#FemmeInPublic Celebrates Gender Non-conforming Expression and Sisterhood
By Maya Acharya
#FemmeInPublic is a public protest and declaration of solidarity among non-binary, trans and queer creatives in Cape Town.
What started as a conversation between U.S performance artist/activits/poet Alok Vaid-Menon, their friend Joshua Allen, and Umlilo and Kieron (two queer femme artists from Joburg), turned into a fully-fledged collaborative project that Alok describes as “transformative.” The shoot was coordinated and directed by fashion maven Gavin Mikey Collins.
“With the recent advent of the ‘transgender tipping point’, representation of trans people in the media continues to be of people who are binary (identify as a ‘man’ or a ‘woman’), white and conventionally attractive,” said Alok.
“My work is about creating more representation of gender non-conforming people of colour who have been and continue to be at the front of the movement for gender liberation."
The project was brought to life through photography and videography, and also included workshops and a performance event at Cape Town’s Deuce Bar. In terms of the setting for the shoot, 'kwaai diva' artist and one of the main collaborators of the project, Umlilo, attests that Cape Town is far more accepting of queer people than most cities in South Africa.
“It is a city of diversity, tourism and was once the gay capital of South Africa. It's also a city that is polarising in its race relations and class system, so there is quite a lot of tension between people of colour and the affluent white population. In many ways the city perpetuates the inequality in South Africa that began with colonisation and was compounded by Apartheid. It hasn't changed drastically geographically since Apartheid so it was important to disrupt its patriarchal and colonial gaze."
Aside from challenging heteronormative, colonial ideals, the focus of the project was very much centred around solidarity.
“There is often not as much solidarity between queer people as we would like because we are taught to compete with each other and use our differences as a crutch and point of contention instead of celebrating it, “ Umlilo explains.
“This project was important because we not only formed a sisterhood and bond in our differences as non-conforming identities but also celebrated our collective struggles. A lot of trans, non-binary queer people share a rejection that is unknown to cis-gendered heterosexual people and we internalise the hurt and pain we have felt from this societal rejection. We could either remain hurt and bitter about it or celebrate who we are and share that with the world. There is so much power in pride. Celebration is a far more positive way to acknowledge difference than advocating respect. We do not need validation from the public, we validate ourselves through this kind of celebration.”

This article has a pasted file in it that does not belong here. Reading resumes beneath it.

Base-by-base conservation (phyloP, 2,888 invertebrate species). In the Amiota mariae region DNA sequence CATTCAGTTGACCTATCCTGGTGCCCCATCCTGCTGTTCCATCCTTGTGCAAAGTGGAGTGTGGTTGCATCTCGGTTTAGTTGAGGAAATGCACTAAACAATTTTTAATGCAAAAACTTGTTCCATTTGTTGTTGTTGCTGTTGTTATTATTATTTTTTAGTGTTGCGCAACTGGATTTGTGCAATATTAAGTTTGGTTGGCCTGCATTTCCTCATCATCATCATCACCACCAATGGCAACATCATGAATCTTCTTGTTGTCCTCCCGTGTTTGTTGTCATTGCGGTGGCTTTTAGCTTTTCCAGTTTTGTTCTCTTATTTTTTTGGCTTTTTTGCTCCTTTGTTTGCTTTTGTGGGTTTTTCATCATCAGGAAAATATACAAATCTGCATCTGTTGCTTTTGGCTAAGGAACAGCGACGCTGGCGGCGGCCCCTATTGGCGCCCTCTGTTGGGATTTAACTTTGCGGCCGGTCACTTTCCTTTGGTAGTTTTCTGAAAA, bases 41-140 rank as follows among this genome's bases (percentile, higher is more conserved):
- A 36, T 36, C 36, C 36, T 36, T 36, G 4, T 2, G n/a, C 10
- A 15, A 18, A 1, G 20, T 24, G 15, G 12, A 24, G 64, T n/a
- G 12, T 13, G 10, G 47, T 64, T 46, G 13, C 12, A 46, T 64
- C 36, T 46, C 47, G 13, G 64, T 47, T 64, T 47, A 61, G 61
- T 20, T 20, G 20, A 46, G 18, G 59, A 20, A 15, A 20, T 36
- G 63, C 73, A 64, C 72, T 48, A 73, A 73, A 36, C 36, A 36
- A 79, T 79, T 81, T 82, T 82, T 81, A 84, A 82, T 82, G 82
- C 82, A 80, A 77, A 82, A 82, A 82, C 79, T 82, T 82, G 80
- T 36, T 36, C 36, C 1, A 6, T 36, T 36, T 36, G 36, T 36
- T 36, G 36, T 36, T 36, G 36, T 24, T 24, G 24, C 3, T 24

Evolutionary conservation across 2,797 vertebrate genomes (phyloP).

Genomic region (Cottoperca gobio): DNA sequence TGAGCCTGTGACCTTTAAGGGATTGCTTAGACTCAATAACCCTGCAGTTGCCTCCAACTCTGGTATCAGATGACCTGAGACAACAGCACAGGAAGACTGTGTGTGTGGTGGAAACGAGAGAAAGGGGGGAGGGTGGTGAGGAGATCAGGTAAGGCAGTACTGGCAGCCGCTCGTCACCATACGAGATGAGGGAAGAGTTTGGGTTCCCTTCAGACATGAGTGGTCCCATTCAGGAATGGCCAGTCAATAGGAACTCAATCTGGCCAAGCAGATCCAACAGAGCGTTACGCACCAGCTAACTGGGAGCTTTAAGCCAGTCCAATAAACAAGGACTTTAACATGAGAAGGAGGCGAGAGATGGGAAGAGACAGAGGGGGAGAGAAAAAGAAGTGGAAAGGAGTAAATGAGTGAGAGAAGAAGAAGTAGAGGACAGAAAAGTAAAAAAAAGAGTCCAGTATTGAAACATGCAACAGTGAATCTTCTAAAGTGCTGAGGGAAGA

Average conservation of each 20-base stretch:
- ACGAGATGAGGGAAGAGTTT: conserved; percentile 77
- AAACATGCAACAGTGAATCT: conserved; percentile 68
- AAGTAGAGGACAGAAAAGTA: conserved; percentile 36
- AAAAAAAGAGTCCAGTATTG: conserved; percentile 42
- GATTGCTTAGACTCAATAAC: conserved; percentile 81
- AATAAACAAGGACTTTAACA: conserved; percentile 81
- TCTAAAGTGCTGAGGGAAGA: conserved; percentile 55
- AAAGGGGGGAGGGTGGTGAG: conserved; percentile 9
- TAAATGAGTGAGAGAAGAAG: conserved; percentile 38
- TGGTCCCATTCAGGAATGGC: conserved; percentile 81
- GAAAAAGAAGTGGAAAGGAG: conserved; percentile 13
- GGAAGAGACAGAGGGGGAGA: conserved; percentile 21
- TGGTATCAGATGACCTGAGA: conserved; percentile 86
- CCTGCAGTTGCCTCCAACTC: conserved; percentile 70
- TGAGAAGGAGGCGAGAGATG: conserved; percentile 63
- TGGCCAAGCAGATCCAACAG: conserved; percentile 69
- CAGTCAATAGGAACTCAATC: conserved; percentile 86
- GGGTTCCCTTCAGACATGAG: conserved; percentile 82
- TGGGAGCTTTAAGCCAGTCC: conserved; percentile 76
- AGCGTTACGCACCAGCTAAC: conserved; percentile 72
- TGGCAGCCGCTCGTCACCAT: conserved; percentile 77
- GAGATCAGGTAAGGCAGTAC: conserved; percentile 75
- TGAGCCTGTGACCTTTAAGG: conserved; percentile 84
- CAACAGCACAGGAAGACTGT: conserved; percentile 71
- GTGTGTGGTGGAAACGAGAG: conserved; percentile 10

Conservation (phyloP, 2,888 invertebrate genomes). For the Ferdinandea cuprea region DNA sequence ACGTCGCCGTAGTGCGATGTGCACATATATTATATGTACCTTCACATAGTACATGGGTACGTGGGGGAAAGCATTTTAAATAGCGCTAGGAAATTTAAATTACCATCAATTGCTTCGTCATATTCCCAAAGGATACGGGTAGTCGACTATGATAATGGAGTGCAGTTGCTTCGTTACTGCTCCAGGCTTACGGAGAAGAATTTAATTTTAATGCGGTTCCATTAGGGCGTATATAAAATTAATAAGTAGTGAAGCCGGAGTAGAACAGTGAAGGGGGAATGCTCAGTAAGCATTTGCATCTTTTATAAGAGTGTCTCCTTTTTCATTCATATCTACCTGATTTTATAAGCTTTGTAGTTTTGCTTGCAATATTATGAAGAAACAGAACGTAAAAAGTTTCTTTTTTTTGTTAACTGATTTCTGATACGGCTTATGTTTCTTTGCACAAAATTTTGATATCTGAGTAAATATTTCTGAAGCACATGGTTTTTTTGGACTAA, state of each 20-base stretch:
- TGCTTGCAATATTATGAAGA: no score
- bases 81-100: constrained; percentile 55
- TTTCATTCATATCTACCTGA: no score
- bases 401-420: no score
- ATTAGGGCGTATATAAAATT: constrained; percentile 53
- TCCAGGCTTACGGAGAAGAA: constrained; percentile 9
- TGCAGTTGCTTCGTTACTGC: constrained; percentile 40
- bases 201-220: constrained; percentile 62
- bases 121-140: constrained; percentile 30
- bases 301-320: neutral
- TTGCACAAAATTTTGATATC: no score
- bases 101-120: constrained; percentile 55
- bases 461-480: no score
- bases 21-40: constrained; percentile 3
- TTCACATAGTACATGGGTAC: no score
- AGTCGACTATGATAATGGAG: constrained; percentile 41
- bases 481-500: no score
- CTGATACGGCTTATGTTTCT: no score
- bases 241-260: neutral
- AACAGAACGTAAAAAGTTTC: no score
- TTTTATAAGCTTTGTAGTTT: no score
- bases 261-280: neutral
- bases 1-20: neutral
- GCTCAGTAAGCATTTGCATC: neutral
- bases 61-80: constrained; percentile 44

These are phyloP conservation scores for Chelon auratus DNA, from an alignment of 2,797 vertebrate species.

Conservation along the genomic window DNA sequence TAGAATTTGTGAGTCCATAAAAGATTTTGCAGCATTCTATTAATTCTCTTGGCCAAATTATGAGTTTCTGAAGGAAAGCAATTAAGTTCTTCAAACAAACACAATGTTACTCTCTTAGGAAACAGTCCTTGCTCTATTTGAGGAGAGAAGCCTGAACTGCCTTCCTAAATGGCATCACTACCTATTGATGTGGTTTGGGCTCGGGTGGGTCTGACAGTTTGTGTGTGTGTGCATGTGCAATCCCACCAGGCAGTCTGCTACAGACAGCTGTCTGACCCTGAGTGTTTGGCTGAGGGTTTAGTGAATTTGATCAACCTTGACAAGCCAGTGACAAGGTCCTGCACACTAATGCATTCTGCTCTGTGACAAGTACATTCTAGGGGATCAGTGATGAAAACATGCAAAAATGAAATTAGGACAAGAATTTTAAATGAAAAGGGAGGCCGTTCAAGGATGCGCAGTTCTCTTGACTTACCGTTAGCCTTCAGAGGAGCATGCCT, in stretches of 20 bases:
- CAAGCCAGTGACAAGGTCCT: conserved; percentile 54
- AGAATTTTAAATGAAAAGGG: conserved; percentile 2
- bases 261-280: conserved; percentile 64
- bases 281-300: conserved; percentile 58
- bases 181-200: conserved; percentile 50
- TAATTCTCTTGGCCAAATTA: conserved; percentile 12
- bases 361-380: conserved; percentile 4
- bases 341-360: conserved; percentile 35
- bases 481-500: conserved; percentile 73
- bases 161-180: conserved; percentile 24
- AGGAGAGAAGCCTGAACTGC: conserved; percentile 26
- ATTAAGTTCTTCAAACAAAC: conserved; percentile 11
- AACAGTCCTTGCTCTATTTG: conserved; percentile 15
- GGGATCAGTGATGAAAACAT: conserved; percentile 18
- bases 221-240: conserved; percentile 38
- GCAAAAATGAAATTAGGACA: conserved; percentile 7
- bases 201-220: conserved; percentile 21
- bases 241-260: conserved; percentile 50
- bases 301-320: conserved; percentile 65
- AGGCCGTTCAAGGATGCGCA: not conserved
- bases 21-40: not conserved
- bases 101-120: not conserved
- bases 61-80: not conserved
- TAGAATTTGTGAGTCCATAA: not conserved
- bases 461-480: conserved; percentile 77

FemmeInPublic describes itself as a conversation piece, and being public inevitably means being exposed to interactions with other people. On the experience of shooting while walking through the streets of Cape Town, Umlilo highlights the celebratory nature of the protest, but also some of the negative reactions from people on the streets.
“Some people celebrated with us taking photos and were receptive to what we were doing. Others asked questions about what we were doing while some mocked us, called us names, whistled and reacted in the same misogynistic way they react to other feminine bodies walking the streets.”
Unacceptably, street violence and margianlisation continue to affect non-binary or gender non-conforming people all over the world. As Umlilo points out, visibility tends to come hand in hand with hostility. Another important aspect that contributes to the violence against trans and queer people is the myth that their identities are motivated by desire and sex, an incredibly harmful narrative.
“We dress up for ourselves and not for anybody else's entertainment, we are sexual beings but no more than the average human being. Our bodies are not there to be consumed by mass media, the public and cis-gendered heterosexuals.”
When asked how a focus on femme solidarity allows a broadening of the way in which gender non-conforming identities exist in the face of marginalisation and violence, Umlilo emphasises the power of mobilising and standing together.
“When we are alone, we are far more vulnerable, but when we are with our sisters, we form an unshakable army and power in numbers. I think the project can hopefully inspire trans, non-binary and gender non-conformist queers to seek out and find people who are like them and join forces. Safety is a huge issue when you are trans, feminine, non-binary, queer and especially if you are a person of colour. There are not a lot of safe spaces for us and because of the risk that comes with visibility, we cannot disrupt certain spaces dedicated to heteronormative practices and people. It is up to us to also stand tall and claim those spaces as ours too, or create safe spaces.”
Sandiso ‘Sandi Blouse’ Ngubani
Quaid “Queezy” Heneke
Gavin Mikey Colins
Photography and videography
Alexis ‘Shakalulu’ Strimenos
Alex Hopkins (Loure Group)